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Autori: Sylvester, Z., Lowe, D.R
Editorial: Middleton, G., Kluwer Academic Publishers, Encyclopedia of Sediments and Sedimentary Rocks, p.294-296, 2003.
Fluid escape structures, sedimentary structures that form during escape of pore fluid from loose, unconsolidated deposits, are briefly reviewed. Most fluid escape structures are postdepositional in origin. However, some vertical fluid escape structures and convolute lamination probably have formed during sedimentation. The postdepositional features may represent modified primary or previously formed postdepositional structures or entirely new structures. Deformation may result directly from (1) pore-fluid movement, from (2) current shear, or (3) gravity forces that act on liquefied sediment that has lost a significant part of its strength due to fluid escape. In most cases, the pore fluid is water, and we talk about water escape structures. However, volcaniclastic deposits frequently have fluid escape structures that are the result of gas escaping from sediments of dry pyroclastic flows. In general, fluid escape structures are most common in rapidly deposited and poorly sorted fine- to medium-grained sands and rare in relatively slowly deposited and texturally mature deposits.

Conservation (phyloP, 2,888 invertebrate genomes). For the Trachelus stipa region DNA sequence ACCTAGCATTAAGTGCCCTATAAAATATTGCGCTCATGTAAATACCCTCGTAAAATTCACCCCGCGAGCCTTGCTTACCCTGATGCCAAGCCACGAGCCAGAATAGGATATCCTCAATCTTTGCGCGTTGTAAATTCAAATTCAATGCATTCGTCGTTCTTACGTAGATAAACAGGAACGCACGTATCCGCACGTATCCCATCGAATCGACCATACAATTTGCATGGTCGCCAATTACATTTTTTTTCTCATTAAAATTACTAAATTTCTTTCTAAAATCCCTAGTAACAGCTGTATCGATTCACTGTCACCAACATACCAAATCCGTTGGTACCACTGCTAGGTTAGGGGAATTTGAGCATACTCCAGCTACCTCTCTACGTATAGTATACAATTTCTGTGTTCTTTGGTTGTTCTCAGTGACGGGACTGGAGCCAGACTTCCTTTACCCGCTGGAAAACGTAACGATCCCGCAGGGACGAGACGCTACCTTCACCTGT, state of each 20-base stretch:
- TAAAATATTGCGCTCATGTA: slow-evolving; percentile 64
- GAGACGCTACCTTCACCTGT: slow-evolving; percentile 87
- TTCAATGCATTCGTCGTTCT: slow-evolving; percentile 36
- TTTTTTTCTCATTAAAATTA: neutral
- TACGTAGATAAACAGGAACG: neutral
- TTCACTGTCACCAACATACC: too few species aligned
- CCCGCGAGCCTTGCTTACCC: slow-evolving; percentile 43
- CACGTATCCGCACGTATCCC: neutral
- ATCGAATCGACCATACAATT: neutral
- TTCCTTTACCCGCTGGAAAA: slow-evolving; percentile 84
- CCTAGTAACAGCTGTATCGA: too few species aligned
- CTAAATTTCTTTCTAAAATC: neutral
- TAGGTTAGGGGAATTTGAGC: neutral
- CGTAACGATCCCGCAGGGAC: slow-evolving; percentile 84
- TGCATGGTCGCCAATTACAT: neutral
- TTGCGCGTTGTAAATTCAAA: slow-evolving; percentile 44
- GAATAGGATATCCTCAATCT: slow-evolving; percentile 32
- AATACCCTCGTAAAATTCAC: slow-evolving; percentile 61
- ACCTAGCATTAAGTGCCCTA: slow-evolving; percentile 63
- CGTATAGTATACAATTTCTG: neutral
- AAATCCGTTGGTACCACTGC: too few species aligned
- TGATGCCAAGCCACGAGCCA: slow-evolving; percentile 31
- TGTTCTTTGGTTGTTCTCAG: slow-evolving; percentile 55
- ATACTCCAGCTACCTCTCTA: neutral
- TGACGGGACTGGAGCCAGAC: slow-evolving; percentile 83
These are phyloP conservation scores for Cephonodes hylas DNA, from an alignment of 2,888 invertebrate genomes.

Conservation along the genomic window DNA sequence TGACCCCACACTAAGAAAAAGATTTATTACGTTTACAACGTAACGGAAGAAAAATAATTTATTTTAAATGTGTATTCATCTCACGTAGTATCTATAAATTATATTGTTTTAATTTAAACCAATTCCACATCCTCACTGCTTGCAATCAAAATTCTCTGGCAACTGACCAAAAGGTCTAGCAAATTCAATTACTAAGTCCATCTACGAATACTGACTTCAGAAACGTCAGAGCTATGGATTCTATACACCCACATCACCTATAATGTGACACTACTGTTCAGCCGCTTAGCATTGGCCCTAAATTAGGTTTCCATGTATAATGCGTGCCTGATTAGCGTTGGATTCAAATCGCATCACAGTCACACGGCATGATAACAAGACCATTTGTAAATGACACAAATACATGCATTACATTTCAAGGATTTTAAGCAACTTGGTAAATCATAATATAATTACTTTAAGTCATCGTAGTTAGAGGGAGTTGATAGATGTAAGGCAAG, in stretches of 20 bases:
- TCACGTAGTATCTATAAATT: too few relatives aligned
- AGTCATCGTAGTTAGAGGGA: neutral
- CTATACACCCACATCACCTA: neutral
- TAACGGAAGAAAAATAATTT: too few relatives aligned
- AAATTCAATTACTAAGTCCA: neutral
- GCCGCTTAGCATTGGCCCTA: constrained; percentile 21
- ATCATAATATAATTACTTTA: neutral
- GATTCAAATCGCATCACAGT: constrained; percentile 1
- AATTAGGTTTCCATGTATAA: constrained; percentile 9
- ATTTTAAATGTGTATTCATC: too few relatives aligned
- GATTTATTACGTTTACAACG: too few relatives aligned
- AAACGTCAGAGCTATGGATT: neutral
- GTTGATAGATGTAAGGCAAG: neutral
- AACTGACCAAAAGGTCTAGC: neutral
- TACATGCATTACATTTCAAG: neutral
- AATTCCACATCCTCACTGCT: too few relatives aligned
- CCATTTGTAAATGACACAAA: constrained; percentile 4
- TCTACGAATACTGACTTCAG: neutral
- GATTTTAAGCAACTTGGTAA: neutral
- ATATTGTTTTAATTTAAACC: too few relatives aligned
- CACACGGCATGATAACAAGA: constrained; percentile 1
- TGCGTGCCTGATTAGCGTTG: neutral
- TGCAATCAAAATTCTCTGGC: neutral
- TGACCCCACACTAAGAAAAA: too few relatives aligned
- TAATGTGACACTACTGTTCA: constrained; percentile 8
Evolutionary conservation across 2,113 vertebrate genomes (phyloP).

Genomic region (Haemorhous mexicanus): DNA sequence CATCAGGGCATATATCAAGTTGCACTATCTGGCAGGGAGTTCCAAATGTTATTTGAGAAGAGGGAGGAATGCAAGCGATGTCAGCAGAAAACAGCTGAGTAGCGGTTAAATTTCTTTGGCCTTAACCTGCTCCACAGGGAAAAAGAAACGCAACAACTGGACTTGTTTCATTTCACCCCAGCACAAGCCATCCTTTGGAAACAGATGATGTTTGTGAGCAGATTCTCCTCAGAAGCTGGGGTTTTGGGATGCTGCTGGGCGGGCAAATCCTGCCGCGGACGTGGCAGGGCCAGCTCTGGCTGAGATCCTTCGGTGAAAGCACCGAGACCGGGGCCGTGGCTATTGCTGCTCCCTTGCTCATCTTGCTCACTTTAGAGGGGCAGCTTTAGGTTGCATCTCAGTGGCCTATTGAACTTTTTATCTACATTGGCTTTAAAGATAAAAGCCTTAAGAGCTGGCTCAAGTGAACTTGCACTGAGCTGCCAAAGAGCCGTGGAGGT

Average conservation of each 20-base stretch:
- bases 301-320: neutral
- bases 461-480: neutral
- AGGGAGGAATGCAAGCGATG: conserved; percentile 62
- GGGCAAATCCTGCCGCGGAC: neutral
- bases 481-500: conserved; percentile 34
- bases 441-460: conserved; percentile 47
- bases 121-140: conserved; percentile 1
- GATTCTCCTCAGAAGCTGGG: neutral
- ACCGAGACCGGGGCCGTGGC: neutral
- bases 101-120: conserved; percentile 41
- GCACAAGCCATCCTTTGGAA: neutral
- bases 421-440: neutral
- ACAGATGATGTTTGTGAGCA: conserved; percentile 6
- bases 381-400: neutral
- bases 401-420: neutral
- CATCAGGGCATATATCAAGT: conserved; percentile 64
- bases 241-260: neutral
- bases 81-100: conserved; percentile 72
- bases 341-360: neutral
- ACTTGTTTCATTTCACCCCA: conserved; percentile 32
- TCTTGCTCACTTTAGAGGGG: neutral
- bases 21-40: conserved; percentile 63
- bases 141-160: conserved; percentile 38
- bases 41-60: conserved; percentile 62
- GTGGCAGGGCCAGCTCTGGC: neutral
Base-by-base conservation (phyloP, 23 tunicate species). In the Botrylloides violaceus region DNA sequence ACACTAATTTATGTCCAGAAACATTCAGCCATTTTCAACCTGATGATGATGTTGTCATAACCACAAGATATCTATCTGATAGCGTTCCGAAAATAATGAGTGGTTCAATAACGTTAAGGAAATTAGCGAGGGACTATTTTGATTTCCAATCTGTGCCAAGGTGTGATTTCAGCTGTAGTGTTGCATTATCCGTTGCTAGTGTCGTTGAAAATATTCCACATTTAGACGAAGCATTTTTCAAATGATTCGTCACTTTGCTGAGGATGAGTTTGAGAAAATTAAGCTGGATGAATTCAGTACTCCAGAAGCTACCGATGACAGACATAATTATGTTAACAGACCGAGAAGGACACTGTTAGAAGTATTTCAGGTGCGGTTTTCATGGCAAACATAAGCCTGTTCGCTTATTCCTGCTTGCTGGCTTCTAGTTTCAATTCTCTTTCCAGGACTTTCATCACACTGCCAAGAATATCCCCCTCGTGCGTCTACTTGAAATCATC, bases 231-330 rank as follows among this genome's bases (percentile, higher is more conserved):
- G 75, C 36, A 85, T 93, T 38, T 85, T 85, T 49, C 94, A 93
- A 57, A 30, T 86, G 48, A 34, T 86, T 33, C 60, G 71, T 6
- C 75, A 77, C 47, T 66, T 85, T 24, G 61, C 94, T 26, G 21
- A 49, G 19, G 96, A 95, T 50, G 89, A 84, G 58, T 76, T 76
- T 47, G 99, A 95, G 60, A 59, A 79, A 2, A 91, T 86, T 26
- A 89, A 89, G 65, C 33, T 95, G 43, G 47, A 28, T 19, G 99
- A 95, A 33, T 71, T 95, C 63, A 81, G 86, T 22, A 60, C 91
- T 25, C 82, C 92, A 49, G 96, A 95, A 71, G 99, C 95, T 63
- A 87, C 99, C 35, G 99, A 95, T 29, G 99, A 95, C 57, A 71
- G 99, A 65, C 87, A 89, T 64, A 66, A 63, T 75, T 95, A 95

Cuvinte cheie: Fluid escape structures, sedimentary structures, dish and pillar structures